It’s not easy being an introvert. It’s not easy being a journalist. So it stands to reason that being both at once is no walk in the park especially when interacting with others and appearing ultra-confident is a central part of the job.

Lots of introverted journalists worry about freezing up when asking questions in interviews and find the prospect of spending an afternoon mingling at a press conference or networking event unspeakably overwhelming. Introverts are energised by spending time alone that’s not to say that we don’t like socialising, but we can focus and relax more when there’s no one else around. Which means that instead of sitting in a crowded office all day, us introverted journalists would much rather work at our kitchen table with a family-sized bag of Doritos, getting crumbs all over our keyboards and singing along to the La La Land soundtrack (hey, nobody’s home).

Not exactly the kind of thing you’d put on your CV, is it? It’s easy to think that our more reserved nature means that we can’t apply for the top jobs, that we should let extroverts hog all the limelight in the journalism industry. Well, it’s time to challenge the misconception that extroverts make the best journalists. XCityplus spoke to Sanna Balsari-Palsule, a behavioural scientist with a PhD in psychology from the University of Cambridge, who pointed out some key characteristics us introverts have that mean we can give extroverts a run for their money…

We’re all about the task at hand

If you’re an introvert, you’ll be all too familiar with the feeling of panic when all eyes are on you. But it turns out not craving attention or recognition is good for something, after all namely, it frees us up to focus on the important stuff.

Dr Balsari-Palsule says: “Research has suggested that one of the biological differences between introverts and extroverts is that extroverts are naturally more motivated towards reward, such as social attention and status. As introverts are less focused on being the centre of attention, they may be less distracted and more focused on the work itself.”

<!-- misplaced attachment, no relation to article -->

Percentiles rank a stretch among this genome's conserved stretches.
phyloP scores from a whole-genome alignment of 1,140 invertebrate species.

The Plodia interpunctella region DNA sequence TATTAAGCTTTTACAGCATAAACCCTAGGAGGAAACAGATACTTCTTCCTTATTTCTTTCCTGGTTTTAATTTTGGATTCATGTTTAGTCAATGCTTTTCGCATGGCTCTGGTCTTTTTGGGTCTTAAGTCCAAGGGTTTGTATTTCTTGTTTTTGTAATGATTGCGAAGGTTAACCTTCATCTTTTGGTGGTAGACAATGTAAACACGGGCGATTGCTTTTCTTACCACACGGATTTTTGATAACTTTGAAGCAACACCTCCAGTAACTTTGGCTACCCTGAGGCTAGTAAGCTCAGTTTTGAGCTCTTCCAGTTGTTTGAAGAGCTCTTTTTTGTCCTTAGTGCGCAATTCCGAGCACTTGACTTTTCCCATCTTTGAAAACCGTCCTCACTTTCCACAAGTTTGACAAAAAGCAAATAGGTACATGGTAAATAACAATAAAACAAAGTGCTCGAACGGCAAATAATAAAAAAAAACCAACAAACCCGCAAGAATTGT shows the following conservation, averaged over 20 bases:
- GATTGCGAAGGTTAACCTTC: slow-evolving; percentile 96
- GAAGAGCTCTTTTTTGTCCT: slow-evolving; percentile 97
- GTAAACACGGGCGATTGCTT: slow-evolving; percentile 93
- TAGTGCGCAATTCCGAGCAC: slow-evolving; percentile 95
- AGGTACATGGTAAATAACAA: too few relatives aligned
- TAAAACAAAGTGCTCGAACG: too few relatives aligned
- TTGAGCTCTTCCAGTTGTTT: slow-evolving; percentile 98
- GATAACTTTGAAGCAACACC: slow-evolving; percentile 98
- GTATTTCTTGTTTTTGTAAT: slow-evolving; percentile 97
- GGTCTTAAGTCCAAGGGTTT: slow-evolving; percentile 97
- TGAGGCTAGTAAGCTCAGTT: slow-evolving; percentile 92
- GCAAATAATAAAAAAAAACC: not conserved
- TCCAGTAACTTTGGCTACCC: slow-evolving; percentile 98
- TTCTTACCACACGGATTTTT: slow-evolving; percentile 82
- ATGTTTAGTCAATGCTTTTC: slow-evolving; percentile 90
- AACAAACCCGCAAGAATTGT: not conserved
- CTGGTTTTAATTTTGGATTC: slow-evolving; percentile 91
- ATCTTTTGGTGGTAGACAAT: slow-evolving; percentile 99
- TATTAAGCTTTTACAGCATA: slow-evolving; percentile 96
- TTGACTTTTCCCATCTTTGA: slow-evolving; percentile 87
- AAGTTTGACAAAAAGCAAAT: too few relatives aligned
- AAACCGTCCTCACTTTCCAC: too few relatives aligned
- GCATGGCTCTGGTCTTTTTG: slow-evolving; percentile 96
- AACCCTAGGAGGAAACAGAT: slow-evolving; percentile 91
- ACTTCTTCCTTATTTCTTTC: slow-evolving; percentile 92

We know how to go it alone

If there’s one thing introverts are good at, it’s enjoying our own company we love nothing more than an empty flat and a Netflix marathon. But can this be beneficial for journalists at work?

“While research has shown that introverts and extroverts enjoy spending time with others equally as much, a key difference is that introverts seek time alone, while extroverts thrive on the energy from constant social interaction,” she says. “As journalism often requires long periods of working alone on assignments, extroverts may struggle with the lack of interaction, while introverts may excel.”

Time to switch off our phones and settle in for some solitary scribbling, then.

We’re deep, man

It’s a cliché that quieter people are deep thinkers, but it can be true. Dr Balsari-Palsule says: “As introverts enjoy spending longer periods of time alone, they are often reflective and introspective, which can be an asset in deeper, analytical journalistic pieces.” So, next time you need a no-holds-barred think piece, ask an introvert.

Are introverts the model journalists against our extroverted counterparts, then? Not quite, she says. “Introverts, by nature, are more cautious they prefer to reflect and simmer on their thoughts and ideas before they speak. Introverts are also known to be more risk-averse than extroverts. In high-pressure situations in journalism which require quick-thinking or taking journalistic risks, these qualities may put introverts at a disadvantage compared to their more extroverted colleagues.”

So really, both introverts and extroverts have characteristics that make us great journalists. Because extroverts’ good professional qualities are so immediately obvious, it’s easy for introverts to let them hog the limelight and doubt our own journalistic skills. But next time you’re feeling insecure, remember that we’re the best in the world at working independently, analysing all kinds of subject matter and resisting procrastination. We’ve got this.

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